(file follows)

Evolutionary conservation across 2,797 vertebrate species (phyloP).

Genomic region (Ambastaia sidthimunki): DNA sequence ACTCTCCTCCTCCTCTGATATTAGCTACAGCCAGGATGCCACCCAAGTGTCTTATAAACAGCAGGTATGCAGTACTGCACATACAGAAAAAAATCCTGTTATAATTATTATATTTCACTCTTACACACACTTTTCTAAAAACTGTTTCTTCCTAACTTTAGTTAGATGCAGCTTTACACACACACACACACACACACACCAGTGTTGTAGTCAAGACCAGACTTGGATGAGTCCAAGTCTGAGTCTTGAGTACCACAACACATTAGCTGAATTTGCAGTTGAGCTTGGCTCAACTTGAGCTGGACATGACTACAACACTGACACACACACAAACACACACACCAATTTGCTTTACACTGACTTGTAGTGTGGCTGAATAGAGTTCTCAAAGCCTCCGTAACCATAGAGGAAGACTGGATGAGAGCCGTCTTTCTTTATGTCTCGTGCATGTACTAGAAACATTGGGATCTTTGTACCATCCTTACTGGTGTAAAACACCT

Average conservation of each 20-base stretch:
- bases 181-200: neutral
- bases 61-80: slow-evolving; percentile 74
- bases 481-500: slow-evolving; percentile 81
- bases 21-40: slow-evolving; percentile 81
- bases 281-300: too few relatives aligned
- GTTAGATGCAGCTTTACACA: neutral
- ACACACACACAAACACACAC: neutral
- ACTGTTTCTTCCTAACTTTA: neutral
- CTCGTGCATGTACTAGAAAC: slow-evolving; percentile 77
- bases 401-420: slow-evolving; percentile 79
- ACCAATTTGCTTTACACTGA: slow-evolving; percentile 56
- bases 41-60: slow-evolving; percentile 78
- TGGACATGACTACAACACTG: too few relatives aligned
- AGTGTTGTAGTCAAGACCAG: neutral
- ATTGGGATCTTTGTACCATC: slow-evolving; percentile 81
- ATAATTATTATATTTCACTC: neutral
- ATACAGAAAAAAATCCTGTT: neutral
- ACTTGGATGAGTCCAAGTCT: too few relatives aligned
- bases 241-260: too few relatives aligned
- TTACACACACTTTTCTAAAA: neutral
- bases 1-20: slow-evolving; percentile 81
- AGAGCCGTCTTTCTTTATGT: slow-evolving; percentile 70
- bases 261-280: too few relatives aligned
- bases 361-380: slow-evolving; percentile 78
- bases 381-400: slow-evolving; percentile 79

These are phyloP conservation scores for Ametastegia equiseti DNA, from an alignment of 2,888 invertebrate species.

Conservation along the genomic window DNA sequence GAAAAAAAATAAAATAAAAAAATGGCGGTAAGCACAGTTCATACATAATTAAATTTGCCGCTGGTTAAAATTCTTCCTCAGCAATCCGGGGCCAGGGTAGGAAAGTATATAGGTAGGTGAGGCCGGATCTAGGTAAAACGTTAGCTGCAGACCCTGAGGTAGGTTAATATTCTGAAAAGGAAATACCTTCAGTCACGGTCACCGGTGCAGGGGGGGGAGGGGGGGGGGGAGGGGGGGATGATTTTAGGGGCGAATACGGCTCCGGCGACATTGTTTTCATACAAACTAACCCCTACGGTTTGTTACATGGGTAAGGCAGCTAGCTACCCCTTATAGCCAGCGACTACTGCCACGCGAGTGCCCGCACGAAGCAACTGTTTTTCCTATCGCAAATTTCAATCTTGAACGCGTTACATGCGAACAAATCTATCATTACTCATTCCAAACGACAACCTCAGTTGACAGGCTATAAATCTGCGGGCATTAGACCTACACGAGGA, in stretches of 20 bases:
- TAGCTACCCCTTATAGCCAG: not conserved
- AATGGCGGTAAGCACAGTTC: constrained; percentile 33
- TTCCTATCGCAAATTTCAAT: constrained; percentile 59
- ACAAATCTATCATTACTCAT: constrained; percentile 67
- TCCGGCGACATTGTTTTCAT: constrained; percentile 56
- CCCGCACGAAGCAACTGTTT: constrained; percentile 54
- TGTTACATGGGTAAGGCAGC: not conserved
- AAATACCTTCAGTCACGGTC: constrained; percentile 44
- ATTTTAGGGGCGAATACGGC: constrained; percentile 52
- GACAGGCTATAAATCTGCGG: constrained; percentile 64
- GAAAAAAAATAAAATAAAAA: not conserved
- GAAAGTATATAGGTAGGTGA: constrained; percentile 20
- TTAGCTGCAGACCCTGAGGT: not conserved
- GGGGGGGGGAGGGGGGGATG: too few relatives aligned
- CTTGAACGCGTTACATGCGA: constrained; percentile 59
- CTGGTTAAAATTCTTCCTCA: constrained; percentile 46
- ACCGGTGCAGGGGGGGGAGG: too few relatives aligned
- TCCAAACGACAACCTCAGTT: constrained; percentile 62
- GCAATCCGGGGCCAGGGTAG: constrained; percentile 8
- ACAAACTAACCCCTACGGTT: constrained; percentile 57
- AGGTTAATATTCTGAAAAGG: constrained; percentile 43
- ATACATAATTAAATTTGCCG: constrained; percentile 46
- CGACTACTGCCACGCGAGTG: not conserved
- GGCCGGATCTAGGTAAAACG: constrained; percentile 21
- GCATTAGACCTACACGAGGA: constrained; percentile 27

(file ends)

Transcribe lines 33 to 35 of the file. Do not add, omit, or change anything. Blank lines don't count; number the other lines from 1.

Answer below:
- TTCCTATCGCAAATTTCAAT: constrained; percentile 59
- ACAAATCTATCATTACTCAT: constrained; percentile 67
- TCCGGCGACATTGTTTTCAT: constrained; percentile 56